Compliments of the Chef with Ina Pinkney

This week, Chefs Feed met up with renowned chef Pinkney at her restaurant in Near West Side.

December 6, 2013 ● 2 min read

CF: I’m best known as _______ but I can make one hell of a _______. 
IP: The Breakfast Queen; roast chicken. 

CF: A few words your sous chef would use to describe you. 
IP: Calm, focused, and always ready with a band-aid. 

CF: What are you most excited about right now in your restaurant? 
IP: Right now I'm most proud of our "business breakfast." My goal was to fill Ina's up Monday through Friday, and I've done so by creating a real haven for people to come and have business meetings. There is no music playing and no cell phones allowed in the dining area, and as a result people get work done. 

CF: Which chef would you drop everything to stage with? 
IP: Thai Dang at Embeya, because I don't think I've tasted food that's more balanced or thoughtful than his. The flavors totally work together in your mouth; there isn't one note that goes off to the side or one bit of heat that takes you out. Everything he does is so beautiful and thoughtful without being precious. He is my first choice for every meal I eat in Chicago now. 

CF: Is there anything you don't like? 
IP: I don't tend to like offal—tripe, brains, things like that. Organs just don't do it for me. 

CF: Insider tip from the kitchen for diners. 
IP: The tip I always give people who come in really hungry and have to wait a little bit is to place your food order before your drink order. It speeds up service by 10-12 minutes, and sometimes that makes a big difference in somebody's blood sugar level or their overall experience.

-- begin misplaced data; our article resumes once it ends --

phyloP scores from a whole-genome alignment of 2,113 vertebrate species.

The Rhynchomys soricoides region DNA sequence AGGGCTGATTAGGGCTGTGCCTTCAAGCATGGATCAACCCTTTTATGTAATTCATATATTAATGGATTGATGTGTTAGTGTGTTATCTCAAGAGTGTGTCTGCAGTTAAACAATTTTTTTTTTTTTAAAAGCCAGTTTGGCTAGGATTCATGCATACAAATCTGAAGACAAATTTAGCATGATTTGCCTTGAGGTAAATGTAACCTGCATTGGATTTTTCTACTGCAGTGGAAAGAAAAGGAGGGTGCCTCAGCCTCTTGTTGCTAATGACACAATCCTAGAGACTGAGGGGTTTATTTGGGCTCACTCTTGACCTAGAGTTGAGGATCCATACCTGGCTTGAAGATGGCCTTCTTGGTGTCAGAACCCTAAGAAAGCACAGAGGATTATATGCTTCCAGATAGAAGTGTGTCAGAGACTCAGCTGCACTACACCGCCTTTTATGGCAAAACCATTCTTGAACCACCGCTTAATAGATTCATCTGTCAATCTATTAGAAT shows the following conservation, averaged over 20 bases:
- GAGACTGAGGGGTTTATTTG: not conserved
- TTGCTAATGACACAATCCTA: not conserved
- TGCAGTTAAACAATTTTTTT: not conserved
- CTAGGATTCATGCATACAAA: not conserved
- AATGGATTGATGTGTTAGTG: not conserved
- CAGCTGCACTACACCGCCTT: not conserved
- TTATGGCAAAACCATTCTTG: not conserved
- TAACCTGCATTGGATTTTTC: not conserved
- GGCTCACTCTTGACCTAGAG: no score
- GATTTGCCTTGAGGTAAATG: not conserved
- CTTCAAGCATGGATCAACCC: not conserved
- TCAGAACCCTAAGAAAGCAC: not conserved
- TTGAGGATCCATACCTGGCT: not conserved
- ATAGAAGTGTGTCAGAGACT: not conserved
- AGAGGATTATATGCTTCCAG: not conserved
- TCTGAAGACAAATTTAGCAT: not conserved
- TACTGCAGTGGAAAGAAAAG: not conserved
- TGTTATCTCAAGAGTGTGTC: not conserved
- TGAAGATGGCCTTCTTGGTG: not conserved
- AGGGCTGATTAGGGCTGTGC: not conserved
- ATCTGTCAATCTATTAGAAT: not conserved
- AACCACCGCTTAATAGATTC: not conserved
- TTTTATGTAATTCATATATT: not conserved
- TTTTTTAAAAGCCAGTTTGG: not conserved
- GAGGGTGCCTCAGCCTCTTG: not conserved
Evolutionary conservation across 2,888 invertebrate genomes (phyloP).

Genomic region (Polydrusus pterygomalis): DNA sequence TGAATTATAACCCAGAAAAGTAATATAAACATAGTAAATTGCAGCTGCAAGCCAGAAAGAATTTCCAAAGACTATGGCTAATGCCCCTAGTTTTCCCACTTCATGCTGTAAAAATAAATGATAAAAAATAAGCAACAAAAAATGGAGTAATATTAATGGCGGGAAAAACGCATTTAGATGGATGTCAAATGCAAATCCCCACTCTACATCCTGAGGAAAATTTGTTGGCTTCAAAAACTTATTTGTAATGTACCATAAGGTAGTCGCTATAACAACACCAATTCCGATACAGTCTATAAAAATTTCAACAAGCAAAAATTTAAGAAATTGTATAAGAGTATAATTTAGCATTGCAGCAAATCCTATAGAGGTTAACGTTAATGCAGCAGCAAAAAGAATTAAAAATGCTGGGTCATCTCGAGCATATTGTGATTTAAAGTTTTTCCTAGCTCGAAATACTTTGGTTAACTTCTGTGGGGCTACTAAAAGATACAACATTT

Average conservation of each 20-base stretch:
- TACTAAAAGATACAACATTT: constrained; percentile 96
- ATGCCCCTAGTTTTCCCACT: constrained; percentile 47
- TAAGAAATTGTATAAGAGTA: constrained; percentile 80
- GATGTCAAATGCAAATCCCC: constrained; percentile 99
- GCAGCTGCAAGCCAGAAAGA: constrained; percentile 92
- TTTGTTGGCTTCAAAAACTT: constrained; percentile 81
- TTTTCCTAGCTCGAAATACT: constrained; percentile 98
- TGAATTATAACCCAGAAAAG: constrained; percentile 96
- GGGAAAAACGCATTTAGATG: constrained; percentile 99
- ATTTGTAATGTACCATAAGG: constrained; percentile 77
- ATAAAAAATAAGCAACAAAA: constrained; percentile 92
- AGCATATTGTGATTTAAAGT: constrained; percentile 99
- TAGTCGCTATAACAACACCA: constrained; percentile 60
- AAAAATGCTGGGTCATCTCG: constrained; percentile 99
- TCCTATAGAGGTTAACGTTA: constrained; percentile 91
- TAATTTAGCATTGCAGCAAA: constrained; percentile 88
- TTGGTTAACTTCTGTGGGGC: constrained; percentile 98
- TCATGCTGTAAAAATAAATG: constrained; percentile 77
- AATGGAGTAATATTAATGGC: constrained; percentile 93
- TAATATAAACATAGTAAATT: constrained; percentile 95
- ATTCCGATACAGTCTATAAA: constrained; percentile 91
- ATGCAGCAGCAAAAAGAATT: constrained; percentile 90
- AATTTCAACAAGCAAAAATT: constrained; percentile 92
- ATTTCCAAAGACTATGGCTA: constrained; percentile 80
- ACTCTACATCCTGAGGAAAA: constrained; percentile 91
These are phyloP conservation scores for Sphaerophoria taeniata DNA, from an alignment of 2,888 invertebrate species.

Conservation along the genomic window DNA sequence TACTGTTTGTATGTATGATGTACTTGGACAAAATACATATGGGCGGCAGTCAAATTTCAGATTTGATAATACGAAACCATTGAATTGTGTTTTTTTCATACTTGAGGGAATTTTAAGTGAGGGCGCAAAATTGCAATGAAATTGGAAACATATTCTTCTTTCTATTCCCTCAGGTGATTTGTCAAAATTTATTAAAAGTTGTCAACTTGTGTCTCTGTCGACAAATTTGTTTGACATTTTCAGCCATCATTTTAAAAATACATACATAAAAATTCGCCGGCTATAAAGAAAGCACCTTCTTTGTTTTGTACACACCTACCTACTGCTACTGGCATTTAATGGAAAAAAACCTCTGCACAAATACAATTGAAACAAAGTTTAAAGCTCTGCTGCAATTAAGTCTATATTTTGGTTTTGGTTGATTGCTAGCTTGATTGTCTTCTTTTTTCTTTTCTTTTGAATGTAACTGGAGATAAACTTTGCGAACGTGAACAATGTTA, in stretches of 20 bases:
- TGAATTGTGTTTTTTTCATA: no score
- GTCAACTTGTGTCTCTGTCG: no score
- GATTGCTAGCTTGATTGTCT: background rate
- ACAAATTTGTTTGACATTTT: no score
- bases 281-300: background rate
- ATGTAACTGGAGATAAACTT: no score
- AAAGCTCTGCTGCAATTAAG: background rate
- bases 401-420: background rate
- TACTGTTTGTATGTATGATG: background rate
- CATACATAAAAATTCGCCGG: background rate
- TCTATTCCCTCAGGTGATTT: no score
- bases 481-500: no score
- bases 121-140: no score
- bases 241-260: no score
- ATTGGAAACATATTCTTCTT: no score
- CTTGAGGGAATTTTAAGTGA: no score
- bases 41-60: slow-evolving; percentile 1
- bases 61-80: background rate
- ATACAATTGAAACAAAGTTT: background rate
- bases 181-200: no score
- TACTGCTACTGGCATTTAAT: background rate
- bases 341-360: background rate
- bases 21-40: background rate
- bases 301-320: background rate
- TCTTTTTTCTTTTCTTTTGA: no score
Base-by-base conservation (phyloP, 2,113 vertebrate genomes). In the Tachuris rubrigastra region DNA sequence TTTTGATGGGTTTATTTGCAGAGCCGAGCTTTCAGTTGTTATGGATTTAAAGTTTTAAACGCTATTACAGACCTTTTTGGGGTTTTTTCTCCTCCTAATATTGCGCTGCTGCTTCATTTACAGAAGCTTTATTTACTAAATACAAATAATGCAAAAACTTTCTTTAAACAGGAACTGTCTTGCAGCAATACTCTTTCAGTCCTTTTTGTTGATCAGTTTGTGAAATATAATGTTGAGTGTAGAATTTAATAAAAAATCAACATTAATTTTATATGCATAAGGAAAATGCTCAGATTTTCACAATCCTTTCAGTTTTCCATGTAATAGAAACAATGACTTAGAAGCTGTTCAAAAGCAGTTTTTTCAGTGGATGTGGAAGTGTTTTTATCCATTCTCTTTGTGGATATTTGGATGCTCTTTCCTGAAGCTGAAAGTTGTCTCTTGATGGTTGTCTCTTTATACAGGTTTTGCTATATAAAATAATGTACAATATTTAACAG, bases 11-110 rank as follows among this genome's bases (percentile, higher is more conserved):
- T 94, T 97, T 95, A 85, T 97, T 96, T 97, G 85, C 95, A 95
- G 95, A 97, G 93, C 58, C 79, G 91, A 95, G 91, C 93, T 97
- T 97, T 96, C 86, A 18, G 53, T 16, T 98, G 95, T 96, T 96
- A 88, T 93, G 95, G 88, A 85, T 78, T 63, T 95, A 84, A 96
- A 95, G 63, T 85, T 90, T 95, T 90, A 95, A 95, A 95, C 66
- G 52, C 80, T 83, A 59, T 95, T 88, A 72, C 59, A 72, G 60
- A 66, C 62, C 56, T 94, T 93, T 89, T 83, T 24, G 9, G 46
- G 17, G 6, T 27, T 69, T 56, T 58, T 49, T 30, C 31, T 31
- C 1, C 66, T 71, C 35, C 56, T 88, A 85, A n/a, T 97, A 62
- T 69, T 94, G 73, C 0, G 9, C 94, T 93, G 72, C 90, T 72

CF: Message to professional food critics. 
IP: I think showing up the week a new restaurant opens does a disservice to everyone. I don't think it's right or fair. Even though we're good at what we do, it still takes a little bit of time to smooth everything out. When we opened Ina's, I called Phil Vettel, our food critic from the Tribune, and said, "Phil, I'm opening up on March 5th," and he said, "Oh Ina, I can't print that. You know restaurants never open on time." I said, "Actually, you can take that to the bank because I opened up two weeks ago." But you see, I wouldn't announce the opening. You have to protect your child. A restaurant is a baby; you can't just open the doors and let everyone at it. 

CF: How come at 70 years of age you don't have any wrinkles? 
IP: I've committed myself to a slow death by whipping cream. 

CF: Favorite fro-yo combo? 
IP: Apricot—a true, true apricot—with almonds. 

CF: Thick or thin patty? 
IP: I'm a thick patty girl and I like it pretty rare. 

CF: What’s for family meal tonight? 
IP: It's so interesting. I personally think a real treat would be the leftover fried chicken and waffles. I tell them to go ahead and fry it up, but they hate it. Our cooks like to make their own family meal with rice, eggs, chorizo, and spinach, and always with a side of pancakes, of course. For them, that's heaven; for me, that's hell. I want that fried chicken and waffles!